"source": [
"timesteps = [start_time]\ntruth = GroundTruthPath([GroundTruthState([0, 1, 0, 1], timestamp=timesteps[0])])\n\nnum_steps = 20\nfor k in range(1, num_steps + 1):\n\n timesteps.append(start_time+timedelta(seconds=k)) # add next timestep to list of timesteps\n truth.append(GroundTruthState(\n transition_model.function(truth[k-1], noise=True, time_interval=timedelta(seconds=1)),\n timestamp=timesteps[k]))"
]
},
{
"cell_type": "markdown",
"metadata": {},
"source": [
"Thus the ground truth is generated and we can plot the result.\n\nStone Soup has a few in-built plotting classes which can be used to plot\nground truths, measurements and tracks in a consistent format. An animated plotter that uses\nPlotly graph objects can be accessed via the class :class:`AnimatedPlotterly` from Stone Soup\nas below.\n\nNote that the animated plotter requires a list of timesteps as an input, and that 'tail_length'\nis set to 0.3. This means that each data point will be on display for 30% of the total\nsimulation time. Also note that the mapping argument is [0, 2] because those are the x and\ny position indices from our state vector.\n\n"
]
},
{
"cell_type": "code",
"execution_count": null,
"metadata": {
"collapsed": false
},
"outputs": [],
"source": [
"from stonesoup.plotter import AnimatedPlotterly\nplotter = AnimatedPlotterly(timesteps, tail_length=0.3)\nplotter.plot_ground_truths(truth, [0, 2])\nplotter.fig"
]
},
{
"cell_type": "markdown",
"metadata": {},
"source": [
"We can check the $F_k$ and $Q_k$ matrices (generated over a 1s period).\n\n"
]
},
{
"cell_type": "code",
"execution_count": null,
"metadata": {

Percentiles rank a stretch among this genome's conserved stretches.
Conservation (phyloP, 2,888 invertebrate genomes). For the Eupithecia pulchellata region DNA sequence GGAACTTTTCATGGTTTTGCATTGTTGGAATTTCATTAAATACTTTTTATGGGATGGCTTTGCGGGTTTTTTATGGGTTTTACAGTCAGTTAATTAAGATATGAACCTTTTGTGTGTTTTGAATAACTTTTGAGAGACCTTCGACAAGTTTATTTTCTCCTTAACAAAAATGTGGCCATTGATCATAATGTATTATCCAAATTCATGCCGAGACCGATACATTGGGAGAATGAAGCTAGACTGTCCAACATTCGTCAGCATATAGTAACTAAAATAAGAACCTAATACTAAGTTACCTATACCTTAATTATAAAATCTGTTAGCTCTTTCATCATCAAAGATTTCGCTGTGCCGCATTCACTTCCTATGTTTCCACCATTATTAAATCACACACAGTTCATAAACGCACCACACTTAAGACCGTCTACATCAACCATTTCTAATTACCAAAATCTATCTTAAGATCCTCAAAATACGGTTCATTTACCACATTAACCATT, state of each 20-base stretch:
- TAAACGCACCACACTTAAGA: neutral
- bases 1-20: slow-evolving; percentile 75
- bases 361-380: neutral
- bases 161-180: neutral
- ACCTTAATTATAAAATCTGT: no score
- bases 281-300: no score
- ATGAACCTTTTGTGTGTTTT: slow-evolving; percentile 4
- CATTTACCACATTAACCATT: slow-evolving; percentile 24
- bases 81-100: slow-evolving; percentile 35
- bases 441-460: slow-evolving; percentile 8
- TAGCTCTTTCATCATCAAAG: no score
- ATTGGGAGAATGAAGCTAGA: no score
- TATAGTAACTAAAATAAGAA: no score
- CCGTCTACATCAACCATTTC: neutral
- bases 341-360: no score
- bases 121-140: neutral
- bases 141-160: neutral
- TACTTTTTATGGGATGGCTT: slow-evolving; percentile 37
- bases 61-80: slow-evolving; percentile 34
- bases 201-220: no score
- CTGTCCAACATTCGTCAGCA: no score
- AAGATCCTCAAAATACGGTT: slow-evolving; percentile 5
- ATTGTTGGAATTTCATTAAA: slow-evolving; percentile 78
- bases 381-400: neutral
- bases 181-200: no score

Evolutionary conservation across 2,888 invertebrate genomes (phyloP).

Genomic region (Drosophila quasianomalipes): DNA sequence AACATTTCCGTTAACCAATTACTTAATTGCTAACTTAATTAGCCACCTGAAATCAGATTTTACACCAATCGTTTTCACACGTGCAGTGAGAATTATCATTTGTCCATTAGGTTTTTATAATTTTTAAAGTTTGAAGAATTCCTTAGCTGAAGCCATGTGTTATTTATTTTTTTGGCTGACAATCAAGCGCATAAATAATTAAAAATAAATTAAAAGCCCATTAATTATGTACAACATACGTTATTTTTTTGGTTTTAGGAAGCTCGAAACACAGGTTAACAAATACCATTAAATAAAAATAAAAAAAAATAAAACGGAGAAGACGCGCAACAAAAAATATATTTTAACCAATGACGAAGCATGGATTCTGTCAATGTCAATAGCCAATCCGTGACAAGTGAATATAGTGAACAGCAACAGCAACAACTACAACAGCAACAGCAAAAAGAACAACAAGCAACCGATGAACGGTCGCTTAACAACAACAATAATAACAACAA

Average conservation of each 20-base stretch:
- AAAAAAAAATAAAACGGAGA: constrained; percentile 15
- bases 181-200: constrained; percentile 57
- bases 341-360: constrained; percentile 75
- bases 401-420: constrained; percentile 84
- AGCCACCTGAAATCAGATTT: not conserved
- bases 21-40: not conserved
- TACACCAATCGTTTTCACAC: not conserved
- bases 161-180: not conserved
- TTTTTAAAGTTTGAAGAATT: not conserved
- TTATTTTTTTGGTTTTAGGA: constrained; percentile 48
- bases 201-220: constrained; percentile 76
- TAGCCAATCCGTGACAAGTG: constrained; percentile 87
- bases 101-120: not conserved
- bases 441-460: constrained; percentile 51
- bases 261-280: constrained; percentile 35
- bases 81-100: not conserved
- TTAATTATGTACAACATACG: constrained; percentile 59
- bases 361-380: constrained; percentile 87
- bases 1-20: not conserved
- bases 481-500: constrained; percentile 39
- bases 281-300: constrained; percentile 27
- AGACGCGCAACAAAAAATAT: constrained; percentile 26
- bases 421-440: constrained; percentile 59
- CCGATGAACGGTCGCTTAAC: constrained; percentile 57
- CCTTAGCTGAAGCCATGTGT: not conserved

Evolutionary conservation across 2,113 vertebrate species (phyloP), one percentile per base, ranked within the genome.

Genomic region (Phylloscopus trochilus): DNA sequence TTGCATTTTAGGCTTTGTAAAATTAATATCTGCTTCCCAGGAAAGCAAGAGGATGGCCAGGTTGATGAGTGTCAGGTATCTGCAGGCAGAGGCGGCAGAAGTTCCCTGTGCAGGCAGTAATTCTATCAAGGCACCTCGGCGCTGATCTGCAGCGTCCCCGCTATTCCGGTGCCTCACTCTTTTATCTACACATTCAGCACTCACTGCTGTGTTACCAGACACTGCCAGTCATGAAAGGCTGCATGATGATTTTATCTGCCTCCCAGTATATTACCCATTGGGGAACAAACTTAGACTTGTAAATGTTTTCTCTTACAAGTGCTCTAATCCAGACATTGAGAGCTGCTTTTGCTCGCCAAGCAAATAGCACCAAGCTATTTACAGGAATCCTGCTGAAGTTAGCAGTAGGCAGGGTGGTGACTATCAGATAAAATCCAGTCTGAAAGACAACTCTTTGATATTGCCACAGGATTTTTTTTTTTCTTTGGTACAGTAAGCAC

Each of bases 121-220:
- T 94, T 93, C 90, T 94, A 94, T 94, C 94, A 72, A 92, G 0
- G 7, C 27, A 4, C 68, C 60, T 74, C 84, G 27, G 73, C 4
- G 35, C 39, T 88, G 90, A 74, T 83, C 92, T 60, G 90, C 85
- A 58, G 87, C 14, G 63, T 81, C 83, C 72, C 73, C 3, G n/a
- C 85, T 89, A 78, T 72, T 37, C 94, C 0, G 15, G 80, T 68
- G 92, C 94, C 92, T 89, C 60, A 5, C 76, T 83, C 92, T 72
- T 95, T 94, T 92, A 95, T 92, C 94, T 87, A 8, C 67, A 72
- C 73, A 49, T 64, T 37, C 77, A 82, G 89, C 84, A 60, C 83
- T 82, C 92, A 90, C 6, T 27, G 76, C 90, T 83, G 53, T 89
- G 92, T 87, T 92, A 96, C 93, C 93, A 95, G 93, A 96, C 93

"collapsed": false
},
"outputs": [],
"source": [
"transition_model.matrix(time_interval=timedelta(seconds=1))"
]
},
{
"cell_type": "code",
"execution_count": null,
"metadata": {
"collapsed": false
},
"outputs": [],
"source": [
"transition_model.covar(time_interval=timedelta(seconds=1))"
]
},
{
"cell_type": "markdown",
"metadata": {},
"source": [
"At this point you can play with the various parameters and see how it affects the simulated\noutput.\n\n"
]
},
{
"cell_type": "markdown",
"metadata": {},
"source": [
"### Simulate measurements\n\nWe'll use one of Stone Soup's measurement models in order to generate\nmeasurements from the ground truth. For the moment we assume a 'linear' sensor which detects the\nposition, but not velocity, of a target, such that\n$\\mathbf{z}_k = H_k \\mathbf{x}_k + \\boldsymbol{\\nu}_k$,\n$\\boldsymbol{\\nu}_k \\sim \\mathcal{N}(0,R)$, with\n\n\\begin{align}H_k &= \\begin{bmatrix}\n 1 & 0 & 0 & 0\\\\\n 0 & 0 & 1 & 0\\\\\n \\end{bmatrix}\\\\\n R &= \\begin{bmatrix}\n 1 & 0\\\\\n 0 & 1\\\\\n \\end{bmatrix} \\omega\\end{align}\n\nwhere $\\omega$ is set to 5 initially (but again, feel free to play around).\n\n"
]
},
{
"cell_type": "markdown",
"metadata": {},
"source": [
"We're going to need a :class:`~.Detection` type to\nstore the detections, and a :class:`~.LinearGaussian` measurement model.\n\n"
]
},
{
"cell_type": "code",
"execution_count": null,
"metadata": {
"collapsed": false
},
"outputs": [],
"source": [
"from stonesoup.types.detection import Detection\nfrom stonesoup.models.measurement.linear import LinearGaussian"
]
},
{
"cell_type": "markdown",
"metadata": {},
"source": [
"The linear Gaussian measurement model is set up by indicating the number of dimensions in the\nstate vector and the dimensions that are measured (so specifying $H_k$) and the noise\ncovariance matrix $R$.\n\n"
]
},
{
"cell_type": "code",
"execution_count": null,
"metadata": {
"collapsed": false
},
"outputs": [],
"source": [
"measurement_model = LinearGaussian(\n ndim_state=4, # Number of state dimensions (position and velocity in 2D)\n mapping=(0, 2), # Mapping measurement vector index to state index\n noise_covar=np.array([[5, 0], # Covariance matrix for Gaussian PDF\n [0, 5]])\n )"